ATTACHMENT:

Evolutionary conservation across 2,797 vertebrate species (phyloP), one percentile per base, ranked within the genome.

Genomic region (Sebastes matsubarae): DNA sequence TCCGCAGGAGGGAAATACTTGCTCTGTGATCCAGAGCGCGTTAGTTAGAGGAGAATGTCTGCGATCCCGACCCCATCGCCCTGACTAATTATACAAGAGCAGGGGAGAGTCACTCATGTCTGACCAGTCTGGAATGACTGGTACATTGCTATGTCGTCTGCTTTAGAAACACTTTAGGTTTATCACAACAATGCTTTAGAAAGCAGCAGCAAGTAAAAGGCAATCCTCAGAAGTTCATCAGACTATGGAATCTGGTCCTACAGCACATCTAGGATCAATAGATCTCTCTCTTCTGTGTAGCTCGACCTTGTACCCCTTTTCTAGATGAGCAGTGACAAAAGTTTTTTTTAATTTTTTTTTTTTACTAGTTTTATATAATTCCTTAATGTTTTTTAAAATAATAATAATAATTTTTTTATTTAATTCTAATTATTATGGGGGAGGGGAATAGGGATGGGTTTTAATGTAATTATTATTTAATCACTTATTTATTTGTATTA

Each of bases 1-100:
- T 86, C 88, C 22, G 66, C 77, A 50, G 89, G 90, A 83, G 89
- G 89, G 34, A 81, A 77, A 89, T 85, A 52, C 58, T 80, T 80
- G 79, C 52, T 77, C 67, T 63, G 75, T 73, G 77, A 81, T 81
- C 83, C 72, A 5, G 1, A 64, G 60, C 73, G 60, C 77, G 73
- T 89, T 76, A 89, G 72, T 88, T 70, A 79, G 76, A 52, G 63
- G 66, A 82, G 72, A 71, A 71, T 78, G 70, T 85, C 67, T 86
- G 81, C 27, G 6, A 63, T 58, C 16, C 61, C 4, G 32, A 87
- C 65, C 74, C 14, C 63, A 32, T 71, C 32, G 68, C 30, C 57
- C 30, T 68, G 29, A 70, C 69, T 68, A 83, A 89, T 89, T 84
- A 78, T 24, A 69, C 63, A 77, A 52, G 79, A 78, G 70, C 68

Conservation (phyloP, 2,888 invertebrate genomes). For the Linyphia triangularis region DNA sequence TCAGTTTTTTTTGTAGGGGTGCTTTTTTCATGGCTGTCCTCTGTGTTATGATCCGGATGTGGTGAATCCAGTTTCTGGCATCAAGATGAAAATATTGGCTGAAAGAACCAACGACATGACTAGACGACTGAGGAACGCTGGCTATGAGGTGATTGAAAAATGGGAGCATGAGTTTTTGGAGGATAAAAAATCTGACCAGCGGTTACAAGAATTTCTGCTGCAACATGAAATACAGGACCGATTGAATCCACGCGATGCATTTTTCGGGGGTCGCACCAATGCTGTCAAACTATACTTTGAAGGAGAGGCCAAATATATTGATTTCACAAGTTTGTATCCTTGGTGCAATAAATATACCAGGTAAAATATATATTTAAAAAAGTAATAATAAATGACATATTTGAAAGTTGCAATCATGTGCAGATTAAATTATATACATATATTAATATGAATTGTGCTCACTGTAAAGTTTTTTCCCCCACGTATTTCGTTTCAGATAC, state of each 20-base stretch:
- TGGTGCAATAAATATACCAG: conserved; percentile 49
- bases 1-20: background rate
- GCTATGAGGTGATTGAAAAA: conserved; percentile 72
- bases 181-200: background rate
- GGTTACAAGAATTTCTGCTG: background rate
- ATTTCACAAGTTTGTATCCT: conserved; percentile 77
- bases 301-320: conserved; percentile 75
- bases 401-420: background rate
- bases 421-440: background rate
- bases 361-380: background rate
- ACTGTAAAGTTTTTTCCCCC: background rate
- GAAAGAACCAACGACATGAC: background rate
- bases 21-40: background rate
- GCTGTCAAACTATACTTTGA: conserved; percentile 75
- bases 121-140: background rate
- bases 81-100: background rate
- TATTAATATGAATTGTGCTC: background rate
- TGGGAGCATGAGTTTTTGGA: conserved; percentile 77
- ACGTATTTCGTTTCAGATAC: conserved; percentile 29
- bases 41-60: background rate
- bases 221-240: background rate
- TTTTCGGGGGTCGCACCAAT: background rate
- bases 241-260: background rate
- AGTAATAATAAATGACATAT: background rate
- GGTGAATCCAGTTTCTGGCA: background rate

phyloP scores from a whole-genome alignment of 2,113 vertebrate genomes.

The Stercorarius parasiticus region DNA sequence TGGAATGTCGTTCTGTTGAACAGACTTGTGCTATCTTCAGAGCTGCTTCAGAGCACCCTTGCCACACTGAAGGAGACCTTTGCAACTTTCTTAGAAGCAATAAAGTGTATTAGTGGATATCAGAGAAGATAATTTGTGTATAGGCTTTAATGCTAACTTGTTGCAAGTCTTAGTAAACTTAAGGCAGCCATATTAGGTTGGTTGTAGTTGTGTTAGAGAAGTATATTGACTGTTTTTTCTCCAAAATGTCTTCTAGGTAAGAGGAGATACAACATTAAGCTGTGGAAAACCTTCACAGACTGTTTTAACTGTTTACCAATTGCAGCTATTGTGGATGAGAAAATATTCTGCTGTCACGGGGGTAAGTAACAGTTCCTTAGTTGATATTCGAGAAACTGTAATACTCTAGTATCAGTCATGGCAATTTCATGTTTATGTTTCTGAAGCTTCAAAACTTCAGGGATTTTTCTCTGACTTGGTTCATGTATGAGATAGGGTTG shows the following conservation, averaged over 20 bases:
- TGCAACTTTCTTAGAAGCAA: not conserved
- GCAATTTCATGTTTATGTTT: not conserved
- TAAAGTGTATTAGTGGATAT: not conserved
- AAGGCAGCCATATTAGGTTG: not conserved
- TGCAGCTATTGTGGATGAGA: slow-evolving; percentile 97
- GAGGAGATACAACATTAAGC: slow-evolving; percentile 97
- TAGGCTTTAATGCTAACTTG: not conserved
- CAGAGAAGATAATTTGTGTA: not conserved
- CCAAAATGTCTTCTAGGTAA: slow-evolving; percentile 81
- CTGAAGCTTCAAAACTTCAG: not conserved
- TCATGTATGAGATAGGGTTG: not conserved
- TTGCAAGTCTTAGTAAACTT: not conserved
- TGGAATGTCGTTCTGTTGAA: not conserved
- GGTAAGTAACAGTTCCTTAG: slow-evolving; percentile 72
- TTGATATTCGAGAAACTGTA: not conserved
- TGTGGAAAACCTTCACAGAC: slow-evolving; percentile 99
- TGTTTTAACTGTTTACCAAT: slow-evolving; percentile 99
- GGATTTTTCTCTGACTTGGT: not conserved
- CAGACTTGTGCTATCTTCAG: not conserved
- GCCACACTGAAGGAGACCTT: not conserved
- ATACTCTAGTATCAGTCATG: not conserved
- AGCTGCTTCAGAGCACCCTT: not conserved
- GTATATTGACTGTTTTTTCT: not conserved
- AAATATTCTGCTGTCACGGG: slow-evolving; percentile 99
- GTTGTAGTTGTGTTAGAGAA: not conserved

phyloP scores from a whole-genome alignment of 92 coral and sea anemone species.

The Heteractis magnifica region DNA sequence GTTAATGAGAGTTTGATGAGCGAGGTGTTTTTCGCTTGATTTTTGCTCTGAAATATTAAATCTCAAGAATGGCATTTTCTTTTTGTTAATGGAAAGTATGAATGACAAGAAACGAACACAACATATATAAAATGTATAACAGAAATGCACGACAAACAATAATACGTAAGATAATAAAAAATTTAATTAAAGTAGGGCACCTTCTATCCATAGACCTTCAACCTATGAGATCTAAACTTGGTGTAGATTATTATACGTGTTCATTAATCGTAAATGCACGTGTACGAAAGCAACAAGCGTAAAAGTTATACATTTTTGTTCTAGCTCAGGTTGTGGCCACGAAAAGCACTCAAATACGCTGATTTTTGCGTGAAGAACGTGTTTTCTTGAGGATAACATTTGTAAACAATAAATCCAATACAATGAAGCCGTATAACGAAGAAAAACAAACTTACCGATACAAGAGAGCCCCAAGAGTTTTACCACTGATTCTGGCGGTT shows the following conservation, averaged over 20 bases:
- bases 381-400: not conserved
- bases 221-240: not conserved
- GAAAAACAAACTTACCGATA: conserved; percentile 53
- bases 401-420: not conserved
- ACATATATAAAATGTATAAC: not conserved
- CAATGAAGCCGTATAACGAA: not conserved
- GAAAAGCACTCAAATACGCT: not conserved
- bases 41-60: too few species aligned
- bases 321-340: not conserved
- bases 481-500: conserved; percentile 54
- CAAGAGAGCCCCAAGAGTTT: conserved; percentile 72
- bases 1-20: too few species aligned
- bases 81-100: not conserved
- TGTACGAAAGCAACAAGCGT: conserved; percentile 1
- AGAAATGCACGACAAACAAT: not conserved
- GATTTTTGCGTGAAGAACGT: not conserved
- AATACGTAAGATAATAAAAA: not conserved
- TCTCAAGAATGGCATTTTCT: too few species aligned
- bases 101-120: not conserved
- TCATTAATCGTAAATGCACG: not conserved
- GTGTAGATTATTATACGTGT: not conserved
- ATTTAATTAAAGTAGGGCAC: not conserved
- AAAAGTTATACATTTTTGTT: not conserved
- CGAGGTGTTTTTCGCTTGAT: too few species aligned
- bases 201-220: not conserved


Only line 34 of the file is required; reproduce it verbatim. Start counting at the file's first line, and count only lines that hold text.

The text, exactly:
- bases 41-60: background rate